Lilly loves finding les blondes d'aquitanes cows on the trail. She's the very excited flash in the forefront.

Yeah, it’s a dream job for me.

Lodge details and photos:

A Flurry of Fleurs

February 27, 2011

Le printemps chez nous.

Two weekends ago I tasted wild asparagus poking its purple stalk out of the arid hills, the first of the season according to Jacques, our hiking club guide. Winter drab was still covering the landscape and though sunny, I was growing weary of winter’s chill. Then I noticed a patch of trees covered in white spring blossoms off in the distance. The first almonds, noted Jacques. My heart grew tender.

The following week I noticed lone white trees in gray pastures and along roadsides. Against the dormant countryside they stood out like hope. I’d already seen the yellow mimosa trees in flower, but for some reason the delicate white amandiers touched me deeper. It seemed like over night they came alive and began chattering. In French you can say the trees are fleurie, or flowering. They seemed so busy, so alert and alive that I wondered if our word flurry, as in a flurry of activity, had come from this french word for blossoming. But according to the word is an American-made combination of hurry and flutter.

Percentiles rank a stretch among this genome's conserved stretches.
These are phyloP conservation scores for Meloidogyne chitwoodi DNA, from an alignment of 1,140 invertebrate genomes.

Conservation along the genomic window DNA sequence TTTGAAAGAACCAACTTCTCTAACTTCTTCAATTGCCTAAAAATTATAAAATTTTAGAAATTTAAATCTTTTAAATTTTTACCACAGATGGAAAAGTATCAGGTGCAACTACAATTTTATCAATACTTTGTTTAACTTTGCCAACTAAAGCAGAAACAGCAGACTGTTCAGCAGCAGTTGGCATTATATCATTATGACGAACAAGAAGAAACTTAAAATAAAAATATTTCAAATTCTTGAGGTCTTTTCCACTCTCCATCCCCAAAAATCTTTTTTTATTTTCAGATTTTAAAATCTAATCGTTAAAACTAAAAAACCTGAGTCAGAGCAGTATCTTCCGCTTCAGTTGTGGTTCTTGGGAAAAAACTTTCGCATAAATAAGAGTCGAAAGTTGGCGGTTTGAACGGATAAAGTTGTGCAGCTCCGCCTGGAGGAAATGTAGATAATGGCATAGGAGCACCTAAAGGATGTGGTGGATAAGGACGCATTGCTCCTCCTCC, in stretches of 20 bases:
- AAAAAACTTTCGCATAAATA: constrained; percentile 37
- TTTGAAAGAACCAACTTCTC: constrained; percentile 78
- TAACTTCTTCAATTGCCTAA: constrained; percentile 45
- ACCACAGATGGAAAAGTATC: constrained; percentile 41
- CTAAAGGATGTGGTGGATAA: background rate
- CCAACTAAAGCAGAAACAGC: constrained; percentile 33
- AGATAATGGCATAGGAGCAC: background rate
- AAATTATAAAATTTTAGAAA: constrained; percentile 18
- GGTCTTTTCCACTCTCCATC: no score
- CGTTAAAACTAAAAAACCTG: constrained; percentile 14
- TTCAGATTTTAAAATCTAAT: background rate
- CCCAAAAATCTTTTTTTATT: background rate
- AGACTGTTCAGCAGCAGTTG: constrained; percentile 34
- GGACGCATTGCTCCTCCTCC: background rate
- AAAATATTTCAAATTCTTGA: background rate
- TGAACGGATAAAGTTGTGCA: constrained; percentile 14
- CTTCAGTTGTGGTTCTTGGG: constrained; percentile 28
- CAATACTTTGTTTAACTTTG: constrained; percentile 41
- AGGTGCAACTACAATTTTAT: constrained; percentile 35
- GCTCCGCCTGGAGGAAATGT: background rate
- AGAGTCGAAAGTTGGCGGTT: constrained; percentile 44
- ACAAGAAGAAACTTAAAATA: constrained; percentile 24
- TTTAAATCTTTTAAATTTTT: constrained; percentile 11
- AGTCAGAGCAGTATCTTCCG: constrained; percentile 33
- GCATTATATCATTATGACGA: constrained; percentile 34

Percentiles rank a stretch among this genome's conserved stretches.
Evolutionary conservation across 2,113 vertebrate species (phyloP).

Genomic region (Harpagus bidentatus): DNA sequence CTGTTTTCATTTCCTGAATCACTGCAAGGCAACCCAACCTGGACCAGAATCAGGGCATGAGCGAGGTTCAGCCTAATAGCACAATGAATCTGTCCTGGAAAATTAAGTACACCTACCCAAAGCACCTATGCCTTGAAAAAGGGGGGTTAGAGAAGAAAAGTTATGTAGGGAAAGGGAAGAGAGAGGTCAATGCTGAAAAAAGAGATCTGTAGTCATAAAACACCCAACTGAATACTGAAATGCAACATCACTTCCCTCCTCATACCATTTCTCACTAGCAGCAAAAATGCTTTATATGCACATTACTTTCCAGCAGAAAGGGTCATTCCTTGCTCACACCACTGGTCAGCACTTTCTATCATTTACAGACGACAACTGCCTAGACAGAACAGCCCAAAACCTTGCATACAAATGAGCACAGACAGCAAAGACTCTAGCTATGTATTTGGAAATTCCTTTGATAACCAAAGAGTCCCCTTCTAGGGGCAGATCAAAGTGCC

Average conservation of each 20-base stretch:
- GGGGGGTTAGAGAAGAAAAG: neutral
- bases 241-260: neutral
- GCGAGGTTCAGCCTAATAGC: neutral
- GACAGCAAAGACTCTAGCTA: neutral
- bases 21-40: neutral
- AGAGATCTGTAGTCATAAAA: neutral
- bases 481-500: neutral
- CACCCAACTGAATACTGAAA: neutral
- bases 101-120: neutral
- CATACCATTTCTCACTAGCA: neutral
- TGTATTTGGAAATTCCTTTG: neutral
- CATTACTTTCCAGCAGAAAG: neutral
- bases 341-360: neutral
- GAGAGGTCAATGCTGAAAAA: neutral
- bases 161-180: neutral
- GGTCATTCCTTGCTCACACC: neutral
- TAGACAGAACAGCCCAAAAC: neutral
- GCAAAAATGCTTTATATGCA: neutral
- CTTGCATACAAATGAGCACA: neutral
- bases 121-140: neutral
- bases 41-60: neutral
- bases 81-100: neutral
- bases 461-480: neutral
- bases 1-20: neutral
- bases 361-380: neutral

No matter, my hills are now in a flurry of fleurs with purple almond flowers now gracing the setting as well as many more brilliant sunny mimosas and other flowering trees I haven’t yet identified. Spring is here! Violettes are everywhere along the edges of trails and nettles are pushing up tenderly full of vitamin C and springtime energy.

The blossom-lined main road out of town passes this picturesque village permanently bathed in sunlight.

Mimosa flowers fill cars, studios, market stalls and streets.

While living in sub-tropical South Florida where it seems every season has flowering trees, I remember visiting my parents in North Georgia in the spring. Everyone seemed so elated over the Rhododendrons in bloom in the mountains. Though truly beautiful, I don’t think I really grasped their significance. My senses had been so inundated by flowers for years that I carelessly took them for granted. Though I do miss the tropics, I welcome this new sensitivity. It’s like I’ve been given a hearing aid or glasses, like a veil has been lifted.

I’m looking forward to gathering up almonds in my shirt when the time is ripe. Almond milk, almond cake, almond encrusted trout, almond cereal… In the mean time I’m enjoying the outdoors with a heightened sense of wonder as spring blossoms.

Yesterday we went hiking on the GR10 with new friend Sara from Oregon.

Sara, Alain, Lilly and I made a picnic under spring sun.